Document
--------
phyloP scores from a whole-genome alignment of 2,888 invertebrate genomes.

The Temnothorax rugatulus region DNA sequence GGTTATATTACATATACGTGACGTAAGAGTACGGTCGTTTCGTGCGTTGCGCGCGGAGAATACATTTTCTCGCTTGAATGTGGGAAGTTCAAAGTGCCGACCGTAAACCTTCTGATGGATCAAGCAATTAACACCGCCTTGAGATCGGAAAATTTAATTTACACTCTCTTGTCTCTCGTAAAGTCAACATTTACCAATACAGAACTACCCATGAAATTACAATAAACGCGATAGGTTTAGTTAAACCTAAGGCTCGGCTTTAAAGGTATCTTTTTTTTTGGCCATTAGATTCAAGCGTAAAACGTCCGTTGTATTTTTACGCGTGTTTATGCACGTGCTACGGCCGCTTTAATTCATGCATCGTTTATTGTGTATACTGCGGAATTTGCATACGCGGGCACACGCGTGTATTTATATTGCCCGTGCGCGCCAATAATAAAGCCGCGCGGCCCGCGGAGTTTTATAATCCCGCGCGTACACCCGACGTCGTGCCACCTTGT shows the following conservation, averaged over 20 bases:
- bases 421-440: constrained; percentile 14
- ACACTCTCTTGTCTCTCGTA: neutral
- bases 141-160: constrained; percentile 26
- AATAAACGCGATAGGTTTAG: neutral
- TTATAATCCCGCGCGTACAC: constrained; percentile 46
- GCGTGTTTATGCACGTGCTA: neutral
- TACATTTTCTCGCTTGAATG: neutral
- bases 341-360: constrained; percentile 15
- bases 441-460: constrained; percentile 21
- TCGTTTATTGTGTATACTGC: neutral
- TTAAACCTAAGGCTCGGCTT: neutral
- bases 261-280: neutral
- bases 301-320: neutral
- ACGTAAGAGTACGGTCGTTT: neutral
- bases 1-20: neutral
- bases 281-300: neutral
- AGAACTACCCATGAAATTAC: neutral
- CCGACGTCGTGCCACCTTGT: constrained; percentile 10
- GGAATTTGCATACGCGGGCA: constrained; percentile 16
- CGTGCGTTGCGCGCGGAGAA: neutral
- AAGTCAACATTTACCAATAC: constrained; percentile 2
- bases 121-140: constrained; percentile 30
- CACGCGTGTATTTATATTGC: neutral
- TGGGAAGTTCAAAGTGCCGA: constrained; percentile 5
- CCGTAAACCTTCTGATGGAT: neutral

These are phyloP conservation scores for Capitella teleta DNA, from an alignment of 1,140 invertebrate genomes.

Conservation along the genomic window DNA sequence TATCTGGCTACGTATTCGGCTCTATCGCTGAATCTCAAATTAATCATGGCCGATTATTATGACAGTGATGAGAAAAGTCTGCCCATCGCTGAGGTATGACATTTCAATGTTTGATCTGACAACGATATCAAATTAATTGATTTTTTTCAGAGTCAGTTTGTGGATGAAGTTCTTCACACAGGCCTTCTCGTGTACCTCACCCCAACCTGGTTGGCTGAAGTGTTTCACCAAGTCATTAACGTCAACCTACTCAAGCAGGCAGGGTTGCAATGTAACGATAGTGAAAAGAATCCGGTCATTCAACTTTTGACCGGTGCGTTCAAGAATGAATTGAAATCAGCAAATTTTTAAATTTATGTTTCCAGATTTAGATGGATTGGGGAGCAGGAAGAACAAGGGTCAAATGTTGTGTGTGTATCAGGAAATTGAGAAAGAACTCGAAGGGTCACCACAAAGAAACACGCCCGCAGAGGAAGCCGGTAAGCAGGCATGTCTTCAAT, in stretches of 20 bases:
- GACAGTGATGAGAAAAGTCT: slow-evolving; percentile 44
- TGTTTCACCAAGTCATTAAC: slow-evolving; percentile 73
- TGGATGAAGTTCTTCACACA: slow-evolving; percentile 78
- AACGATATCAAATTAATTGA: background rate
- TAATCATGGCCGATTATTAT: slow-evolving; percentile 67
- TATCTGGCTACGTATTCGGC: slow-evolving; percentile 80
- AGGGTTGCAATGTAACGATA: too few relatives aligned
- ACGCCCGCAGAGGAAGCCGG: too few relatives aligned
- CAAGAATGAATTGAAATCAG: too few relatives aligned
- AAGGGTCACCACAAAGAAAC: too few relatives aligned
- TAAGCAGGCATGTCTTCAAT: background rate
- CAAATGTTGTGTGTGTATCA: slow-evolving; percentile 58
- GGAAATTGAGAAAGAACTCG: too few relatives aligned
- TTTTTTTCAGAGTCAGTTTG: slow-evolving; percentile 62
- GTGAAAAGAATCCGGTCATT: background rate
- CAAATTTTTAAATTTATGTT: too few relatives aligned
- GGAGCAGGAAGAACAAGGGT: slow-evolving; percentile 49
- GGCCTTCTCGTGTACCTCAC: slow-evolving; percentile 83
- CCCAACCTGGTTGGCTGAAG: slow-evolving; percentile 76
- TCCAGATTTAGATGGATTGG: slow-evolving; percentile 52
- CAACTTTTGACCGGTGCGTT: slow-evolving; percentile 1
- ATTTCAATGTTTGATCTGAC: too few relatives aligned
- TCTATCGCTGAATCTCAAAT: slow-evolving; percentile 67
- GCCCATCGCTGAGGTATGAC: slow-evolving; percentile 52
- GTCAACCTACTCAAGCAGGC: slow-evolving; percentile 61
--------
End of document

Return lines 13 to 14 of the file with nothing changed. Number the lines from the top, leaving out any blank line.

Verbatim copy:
- TTAAACCTAAGGCTCGGCTT: neutral
- bases 261-280: neutral